When Logan's Roadhouse opened in Cape Girardeau, Dirnberger went to work there for two years. But he admits now that he wasn't entirely happy working at a corporate franchise that does things a certain way and frowns on thinking outside the box.

"I'm too creative," he said. "It was too confining for me. I like to create and do things."

Soon, Dirnberger wanted to do something he had never done before -- own his own restaurant. A friend, Michael Risch who co-owns Mollie's, heard that Dirnberger was looking. Risch mentioned it to John Wyman, who had started Bella Italia with his wife, Jerry.

Risch said it really happened because both he and John Wyman had both worked for Dirnberger at Cedar Street years ago. After Risch bought Mollie's, Dirnberger came down to congratulate him.

"He said that both John and I had both worked for him and gone on to do our own thing," Risch said. "He said, 'Shoot, if you guys can do it, I can. It really came together like that."

Risch said he knew that Dirnberger would be a good fit for Bella Italia.

"He's very business savvy because his background gives him all of the tools," he said. "He knows the intricacies of the restaurant side and the business side. After he talked to us, it gave him the confidence that he really had it within himself to run his own business."

Risch also realizes that Dirnberger had a tough time after the fire. Risch, who rents half of his townhouse to Dirnberger, was there with him as he watched the fire.

"What do you say?" Risch recalled. "There's no words for it. There's nothing you can say. It's like a death in the family."

But Risch said he never doubted that Dirnberger would recover. Dirnberger possesses a drive that only comes from owning your own business, Risch said.

"It's emblematic of Mark's entrepreneurial spirit to take it and make it into something better," Risch said. "He had bought something that already existed. If anything good can come from a fire, it gave him a way to put his own personality into his place. You get in there with a hammer and a nail and a place becomes a part of you."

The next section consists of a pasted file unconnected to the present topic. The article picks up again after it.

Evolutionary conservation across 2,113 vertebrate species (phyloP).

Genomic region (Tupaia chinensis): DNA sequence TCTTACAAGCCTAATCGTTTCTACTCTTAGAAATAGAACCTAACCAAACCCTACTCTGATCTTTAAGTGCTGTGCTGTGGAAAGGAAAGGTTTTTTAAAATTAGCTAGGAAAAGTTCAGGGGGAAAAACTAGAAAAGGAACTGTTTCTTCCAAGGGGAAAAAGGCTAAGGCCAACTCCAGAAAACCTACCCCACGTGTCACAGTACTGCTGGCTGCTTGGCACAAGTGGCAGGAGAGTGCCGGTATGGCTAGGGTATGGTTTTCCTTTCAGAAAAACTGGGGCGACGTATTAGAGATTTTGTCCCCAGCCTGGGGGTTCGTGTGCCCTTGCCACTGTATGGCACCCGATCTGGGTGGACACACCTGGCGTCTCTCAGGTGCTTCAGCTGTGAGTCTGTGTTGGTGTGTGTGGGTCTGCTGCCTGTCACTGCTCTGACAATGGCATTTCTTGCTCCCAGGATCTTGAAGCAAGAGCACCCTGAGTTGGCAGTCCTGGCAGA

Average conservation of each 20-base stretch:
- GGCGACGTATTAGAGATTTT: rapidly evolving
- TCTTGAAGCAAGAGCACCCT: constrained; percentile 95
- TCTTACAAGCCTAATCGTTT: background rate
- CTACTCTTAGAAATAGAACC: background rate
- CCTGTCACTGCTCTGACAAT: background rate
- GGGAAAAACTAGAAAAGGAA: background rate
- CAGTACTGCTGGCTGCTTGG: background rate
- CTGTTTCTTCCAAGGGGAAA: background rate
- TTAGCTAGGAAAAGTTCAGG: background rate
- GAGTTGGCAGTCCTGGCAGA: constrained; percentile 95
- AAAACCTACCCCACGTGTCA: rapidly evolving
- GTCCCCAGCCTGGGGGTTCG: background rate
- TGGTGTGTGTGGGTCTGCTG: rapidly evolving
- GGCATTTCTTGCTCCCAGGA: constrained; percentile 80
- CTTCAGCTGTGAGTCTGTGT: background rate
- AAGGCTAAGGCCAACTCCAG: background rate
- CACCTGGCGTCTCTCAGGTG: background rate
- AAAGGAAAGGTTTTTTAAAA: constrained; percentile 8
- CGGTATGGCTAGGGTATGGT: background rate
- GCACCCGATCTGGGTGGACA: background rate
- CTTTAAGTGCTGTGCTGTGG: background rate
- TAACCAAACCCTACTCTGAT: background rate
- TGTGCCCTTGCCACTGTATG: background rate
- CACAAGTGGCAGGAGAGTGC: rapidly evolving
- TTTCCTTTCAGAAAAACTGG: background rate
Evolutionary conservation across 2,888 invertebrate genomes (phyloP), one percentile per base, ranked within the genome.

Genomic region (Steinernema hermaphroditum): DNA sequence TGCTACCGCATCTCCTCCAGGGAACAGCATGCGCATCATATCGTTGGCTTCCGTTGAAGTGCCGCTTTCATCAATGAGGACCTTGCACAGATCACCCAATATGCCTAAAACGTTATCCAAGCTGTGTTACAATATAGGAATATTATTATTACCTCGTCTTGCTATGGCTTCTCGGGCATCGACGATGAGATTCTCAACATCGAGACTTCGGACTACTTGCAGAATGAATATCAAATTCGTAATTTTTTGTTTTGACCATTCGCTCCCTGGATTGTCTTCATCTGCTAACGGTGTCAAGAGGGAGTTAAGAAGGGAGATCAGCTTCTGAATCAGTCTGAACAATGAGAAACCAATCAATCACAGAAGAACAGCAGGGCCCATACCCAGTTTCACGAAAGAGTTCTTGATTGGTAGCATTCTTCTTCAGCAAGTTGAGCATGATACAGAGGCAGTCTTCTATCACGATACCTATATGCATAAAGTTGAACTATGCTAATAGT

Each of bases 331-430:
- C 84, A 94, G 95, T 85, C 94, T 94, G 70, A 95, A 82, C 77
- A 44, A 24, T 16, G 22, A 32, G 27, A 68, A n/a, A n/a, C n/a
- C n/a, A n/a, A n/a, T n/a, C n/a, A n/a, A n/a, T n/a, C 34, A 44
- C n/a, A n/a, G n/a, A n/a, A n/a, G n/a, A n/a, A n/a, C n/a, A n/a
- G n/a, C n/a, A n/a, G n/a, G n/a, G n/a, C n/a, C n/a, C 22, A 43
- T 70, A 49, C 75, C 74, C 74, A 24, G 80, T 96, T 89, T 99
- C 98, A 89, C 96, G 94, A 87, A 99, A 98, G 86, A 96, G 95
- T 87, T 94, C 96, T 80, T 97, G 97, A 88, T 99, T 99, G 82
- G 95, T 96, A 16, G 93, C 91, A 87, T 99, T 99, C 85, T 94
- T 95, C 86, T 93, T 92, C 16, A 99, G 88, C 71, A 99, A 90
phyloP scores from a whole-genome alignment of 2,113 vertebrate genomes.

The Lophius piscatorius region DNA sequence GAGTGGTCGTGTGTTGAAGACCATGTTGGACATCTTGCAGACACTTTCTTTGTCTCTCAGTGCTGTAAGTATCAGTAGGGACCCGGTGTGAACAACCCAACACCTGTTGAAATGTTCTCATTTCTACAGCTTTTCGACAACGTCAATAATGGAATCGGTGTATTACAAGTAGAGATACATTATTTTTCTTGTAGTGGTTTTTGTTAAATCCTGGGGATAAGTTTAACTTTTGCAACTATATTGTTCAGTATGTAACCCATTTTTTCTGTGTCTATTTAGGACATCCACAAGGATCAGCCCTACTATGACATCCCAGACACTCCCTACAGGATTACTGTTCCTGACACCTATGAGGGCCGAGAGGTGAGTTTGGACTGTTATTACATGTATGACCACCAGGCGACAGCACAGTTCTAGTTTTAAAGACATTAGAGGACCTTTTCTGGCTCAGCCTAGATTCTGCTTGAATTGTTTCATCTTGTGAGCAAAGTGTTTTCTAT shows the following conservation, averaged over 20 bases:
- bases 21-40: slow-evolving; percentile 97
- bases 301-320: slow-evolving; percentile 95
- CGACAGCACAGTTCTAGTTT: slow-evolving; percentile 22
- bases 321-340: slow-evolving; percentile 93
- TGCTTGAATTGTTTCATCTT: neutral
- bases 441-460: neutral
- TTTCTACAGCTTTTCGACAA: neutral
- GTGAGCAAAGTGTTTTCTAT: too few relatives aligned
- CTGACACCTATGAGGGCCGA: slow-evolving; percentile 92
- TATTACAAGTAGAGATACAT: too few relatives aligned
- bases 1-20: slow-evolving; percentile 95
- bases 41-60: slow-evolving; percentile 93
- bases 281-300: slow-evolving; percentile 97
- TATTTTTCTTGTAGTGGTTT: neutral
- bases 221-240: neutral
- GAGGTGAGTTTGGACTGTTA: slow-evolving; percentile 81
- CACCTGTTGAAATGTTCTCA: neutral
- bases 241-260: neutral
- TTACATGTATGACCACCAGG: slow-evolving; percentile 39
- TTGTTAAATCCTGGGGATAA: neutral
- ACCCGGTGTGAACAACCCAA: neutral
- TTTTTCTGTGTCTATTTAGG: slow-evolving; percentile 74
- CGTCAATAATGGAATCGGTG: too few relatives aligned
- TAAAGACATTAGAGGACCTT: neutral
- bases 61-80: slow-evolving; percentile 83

Risch said Dirnberger should be proud of the way the restaurant looks now. It's good enough to make Risch' see it as stronger competition to his own place.

"I've actually had to make some strategic plans of my own to maintain a competitive edge," Risch said. "I think Mark's place is going to be more successful than it was before."

Tim Arbeiter, director of the downtown promoting Old Town Cape, said Dirnberger should be commended.

"It was a terrible loss," Arbeiter said. "To take that restaurant from what it was to what it's going to be is remarkable. I know a lot of people are eager to see it open. It's going to provide a wonderful restaurant for downtown again."

Dirnberger said he's learned a lot from the fire. He even has the melted remains of the waste-basket where the fire started.

"I'm going to use this as a learning aid with my employees," he said. "I don't want to go through it again."

Meet Mark Dirnberger

Age: 47

Position: Owner, Bella Italia.

Education: Graduated from Notre Dame High School in 1976; took several night classes in business at Southeast Missouri State University; worked for Cedar Street at Ramada Inn for 23 years; also worked for Logan's Roadhouse for two years.

Personal: Two children, Christopher, 24, Amanda, 19.